So often, turning an introspective moment into action is a step not taken. Transforming the information that made you think ‘oh, that’s interesting!’ into action requires not only introspection and reflection, it takes something else: commitment.
Over the years I have been searching, searching for ‘my cause’. I have often thought that I don’t have the passion or the drive to truly advocate for something. To fight injustice. To protest. Of course, I see the horrible things that happen in this world. I am appalled, shocked, and disgusted, like so many of us. But possibly even more upsetting- I sort of just move on. Continue with my life as is.
Walking through that exhibit, I was taken by not only Weiwei’s ability to convey his dismay but his unique point of view, his dedication, and his commitment. He has found his meaning in life. I wonder how many people he has inspired into action through his art.
Reading Frankl’s book left me inspired, and hopeful. Yes, he lived through an abhorrent time. Yet, he maintained a positive outlook in life, and in people. If he can do it, then anyone can. But he admits it takes commitment; a conscious act.
His extraordinary feat is that he wrote a book about surviving one of the worst times in history and making it relevant to today’s world. Not only relevant, but his ideas can also be immediately applied, making them actionable and achievable. Even to me, a millennial that in all honesty has had a wonderfully blessed, cushioned life.
My main takeaways:
- Make your own choices, and take responsibility for them
- It’s all about attitude
- You can discover meaning in several ways. None of which is better than the other. We can discover our meaning by creating a work or a deed that benefits society; by experiencing something or encountering someone; by the attitude, we take toward unavoidable suffering.
The first two points I have been trying to fully embody for a while now. I often say “own it”, with which I am trying to convey to back your choice 100%, unapologetically and to go for it, all out. If it fails, it fails, but at least you tried. You did your best. That is how I have been raised, and that is how I live my life, as – in my humble opinion- that is the only way to avoid regret. If you gave it your all, there was nothing left to give, and therefore the outcome was out of your hands. You didn’t leave anything on the table. And what your ‘all’ is, is something only you will truly know.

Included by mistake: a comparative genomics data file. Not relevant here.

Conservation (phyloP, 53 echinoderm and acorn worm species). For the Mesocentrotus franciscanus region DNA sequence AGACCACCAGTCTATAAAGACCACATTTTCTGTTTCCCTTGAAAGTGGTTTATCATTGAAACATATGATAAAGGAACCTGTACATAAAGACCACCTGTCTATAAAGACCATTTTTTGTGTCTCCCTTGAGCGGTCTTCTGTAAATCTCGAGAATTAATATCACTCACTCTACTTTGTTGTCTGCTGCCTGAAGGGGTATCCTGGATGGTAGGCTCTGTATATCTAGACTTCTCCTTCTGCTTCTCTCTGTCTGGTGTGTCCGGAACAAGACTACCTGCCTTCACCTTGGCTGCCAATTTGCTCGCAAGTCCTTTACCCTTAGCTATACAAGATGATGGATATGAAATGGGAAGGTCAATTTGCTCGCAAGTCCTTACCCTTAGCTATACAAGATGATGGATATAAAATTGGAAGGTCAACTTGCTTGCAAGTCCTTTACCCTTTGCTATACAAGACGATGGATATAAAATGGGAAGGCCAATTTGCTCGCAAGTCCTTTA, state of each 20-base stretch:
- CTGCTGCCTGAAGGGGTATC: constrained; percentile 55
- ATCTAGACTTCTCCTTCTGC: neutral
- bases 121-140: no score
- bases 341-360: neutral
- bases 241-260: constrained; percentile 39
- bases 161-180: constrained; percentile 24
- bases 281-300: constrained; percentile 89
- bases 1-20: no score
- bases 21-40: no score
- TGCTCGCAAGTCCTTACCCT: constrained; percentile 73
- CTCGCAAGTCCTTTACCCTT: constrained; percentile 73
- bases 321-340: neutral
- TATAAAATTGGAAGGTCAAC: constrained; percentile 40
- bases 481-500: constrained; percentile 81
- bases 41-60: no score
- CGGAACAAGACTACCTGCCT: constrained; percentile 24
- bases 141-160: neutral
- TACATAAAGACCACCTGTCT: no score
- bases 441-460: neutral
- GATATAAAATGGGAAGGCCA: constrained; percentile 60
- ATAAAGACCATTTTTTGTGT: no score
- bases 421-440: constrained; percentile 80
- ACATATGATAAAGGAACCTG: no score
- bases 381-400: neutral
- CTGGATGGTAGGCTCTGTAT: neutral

It’s all about attitude; this really landed for me when I went through the Energy Leadership Index training from iPEC for my coaching certification. Of course, I already knew that attitude makes a huge difference, but what became clear is that I am in control: I can choose my attitude consciously. And if I do so, it makes all the difference. It takes practice, but taking that breath to consider how I want to respond to a situation has allowed me to create new opportunities and deepened friendships.
So, that left me with the last point, the point I have ‘struggled’ with for a long while. Meaning. What is the meaning of my life? Am I creating meaningful work? What do I have to offer this world? What is my place? (And when I say struggled, I mean – I sometimes think about it. But it keeps popping up).
What I found so wonderfully inspiring and comforting about Frankl’s book is that I don’t need to know yet. By dedicating my life to serving a cause or a person to love, I can achieve meaning. Maybe my meaning is not meant to be tied to one particular cause. Maybe I am meant to encounter someone, and through our connection create meaning. I don’t know yet. And that is where the beauty is for me. Meaning can come from a future encounter that I don’t know about yet. So, I want to be prepared for it, I want to be my best self. Which can only happen if I show up as the best version of myself right now, and every moment after. While I haven’t found one particular cause to serve (yet), I know that I can show up, and love.
“The world is in a bad state, but everything will become still worse unless each of us does his best” (Viktor Frankl)
I will do my best at being the best person I can be right now, and love full-heartedly.
What do Viktor Frankl and Ai Weiwei have in common?
Commitment. And while by no means do I want to place myself next to these extraordinary men, I commit as well. Commit to doing my best. Every day.
- Have you found your meaning?
- What is your intention every day?
- What attitude do you approach the day with? Unforeseen circumstances? Good news? Bad news?
- What are you ready to commit to?
*Viktor E. Frankl wrote Man’s Search for Meaning after returning to Vienna having spent years in several Nazi concentration camps. It’s both an autobiographical book about his experiences in the camps during World War II, as well as an introduction to his psychotherapeutic method “Logotherapy”. The book focuses on examples of love, hope, responsibility, attitude, inner freedom, and beauty that is to be found always, everywhere, and under any circumstances, to find a meaningful life.
*Ai Weiwei’s exhibition Rapture: Ai Weiwei is a contemporary artist and activist, and uses a wide range of mediums to express his view of society, values and worldwide issues. He is recognized widely for his political engagement, and connecting art to social and human rights issues. “Expressing oneself is a part of being human. To be deprived of a voice is to be told you are not a participant in society; ultimately it is a denial of humanity”.